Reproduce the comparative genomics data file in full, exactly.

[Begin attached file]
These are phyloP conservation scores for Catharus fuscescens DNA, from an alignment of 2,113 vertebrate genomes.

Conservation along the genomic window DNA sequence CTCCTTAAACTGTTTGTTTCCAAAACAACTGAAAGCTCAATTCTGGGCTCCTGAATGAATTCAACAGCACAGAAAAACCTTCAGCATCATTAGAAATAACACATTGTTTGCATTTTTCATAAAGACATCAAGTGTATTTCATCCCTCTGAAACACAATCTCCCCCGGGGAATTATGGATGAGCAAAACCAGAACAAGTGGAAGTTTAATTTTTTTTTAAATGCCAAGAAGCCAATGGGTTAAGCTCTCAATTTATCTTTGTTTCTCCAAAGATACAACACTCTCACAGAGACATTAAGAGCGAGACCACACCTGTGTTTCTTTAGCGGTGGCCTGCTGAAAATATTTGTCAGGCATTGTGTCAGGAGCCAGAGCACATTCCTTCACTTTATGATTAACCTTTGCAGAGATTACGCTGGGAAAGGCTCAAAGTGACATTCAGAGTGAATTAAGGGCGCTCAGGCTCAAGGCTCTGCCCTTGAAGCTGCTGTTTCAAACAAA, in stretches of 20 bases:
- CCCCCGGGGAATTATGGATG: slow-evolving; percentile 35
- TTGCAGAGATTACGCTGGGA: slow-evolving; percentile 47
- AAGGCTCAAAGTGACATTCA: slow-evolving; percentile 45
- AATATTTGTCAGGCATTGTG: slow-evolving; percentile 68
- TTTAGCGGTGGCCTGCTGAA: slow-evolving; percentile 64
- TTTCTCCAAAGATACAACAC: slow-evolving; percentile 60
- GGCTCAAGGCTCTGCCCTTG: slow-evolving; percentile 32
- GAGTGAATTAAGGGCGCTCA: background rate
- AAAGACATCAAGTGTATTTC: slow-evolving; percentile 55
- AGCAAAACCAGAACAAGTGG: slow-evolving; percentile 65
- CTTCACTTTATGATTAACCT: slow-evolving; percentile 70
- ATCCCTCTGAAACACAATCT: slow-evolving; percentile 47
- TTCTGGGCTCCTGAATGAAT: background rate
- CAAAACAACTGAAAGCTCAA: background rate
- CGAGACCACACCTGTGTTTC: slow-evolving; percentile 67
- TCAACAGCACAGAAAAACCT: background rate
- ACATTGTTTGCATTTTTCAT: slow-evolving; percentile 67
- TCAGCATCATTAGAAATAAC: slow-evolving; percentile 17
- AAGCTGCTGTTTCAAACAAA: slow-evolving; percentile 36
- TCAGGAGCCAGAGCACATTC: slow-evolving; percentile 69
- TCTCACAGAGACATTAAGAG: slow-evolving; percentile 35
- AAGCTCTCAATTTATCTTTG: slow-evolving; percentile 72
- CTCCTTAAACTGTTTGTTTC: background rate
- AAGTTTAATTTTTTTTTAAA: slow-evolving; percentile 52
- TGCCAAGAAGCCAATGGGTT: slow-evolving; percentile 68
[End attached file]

These are phyloP conservation scores for Catharus fuscescens DNA, from an alignment of 2,113 vertebrate genomes.

Conservation along the genomic window DNA sequence CTCCTTAAACTGTTTGTTTCCAAAACAACTGAAAGCTCAATTCTGGGCTCCTGAATGAATTCAACAGCACAGAAAAACCTTCAGCATCATTAGAAATAACACATTGTTTGCATTTTTCATAAAGACATCAAGTGTATTTCATCCCTCTGAAACACAATCTCCCCCGGGGAATTATGGATGAGCAAAACCAGAACAAGTGGAAGTTTAATTTTTTTTTAAATGCCAAGAAGCCAATGGGTTAAGCTCTCAATTTATCTTTGTTTCTCCAAAGATACAACACTCTCACAGAGACATTAAGAGCGAGACCACACCTGTGTTTCTTTAGCGGTGGCCTGCTGAAAATATTTGTCAGGCATTGTGTCAGGAGCCAGAGCACATTCCTTCACTTTATGATTAACCTTTGCAGAGATTACGCTGGGAAAGGCTCAAAGTGACATTCAGAGTGAATTAAGGGCGCTCAGGCTCAAGGCTCTGCCCTTGAAGCTGCTGTTTCAAACAAA, in stretches of 20 bases:
- CCCCCGGGGAATTATGGATG: slow-evolving; percentile 35
- TTGCAGAGATTACGCTGGGA: slow-evolving; percentile 47
- AAGGCTCAAAGTGACATTCA: slow-evolving; percentile 45
- AATATTTGTCAGGCATTGTG: slow-evolving; percentile 68
- TTTAGCGGTGGCCTGCTGAA: slow-evolving; percentile 64
- TTTCTCCAAAGATACAACAC: slow-evolving; percentile 60
- GGCTCAAGGCTCTGCCCTTG: slow-evolving; percentile 32
- GAGTGAATTAAGGGCGCTCA: background rate
- AAAGACATCAAGTGTATTTC: slow-evolving; percentile 55
- AGCAAAACCAGAACAAGTGG: slow-evolving; percentile 65
- CTTCACTTTATGATTAACCT: slow-evolving; percentile 70
- ATCCCTCTGAAACACAATCT: slow-evolving; percentile 47
- TTCTGGGCTCCTGAATGAAT: background rate
- CAAAACAACTGAAAGCTCAA: background rate
- CGAGACCACACCTGTGTTTC: slow-evolving; percentile 67
- TCAACAGCACAGAAAAACCT: background rate
- ACATTGTTTGCATTTTTCAT: slow-evolving; percentile 67
- TCAGCATCATTAGAAATAAC: slow-evolving; percentile 17
- AAGCTGCTGTTTCAAACAAA: slow-evolving; percentile 36
- TCAGGAGCCAGAGCACATTC: slow-evolving; percentile 69
- TCTCACAGAGACATTAAGAG: slow-evolving; percentile 35
- AAGCTCTCAATTTATCTTTG: slow-evolving; percentile 72
- CTCCTTAAACTGTTTGTTTC: background rate
- AAGTTTAATTTTTTTTTAAA: slow-evolving; percentile 52
- TGCCAAGAAGCCAATGGGTT: slow-evolving; percentile 68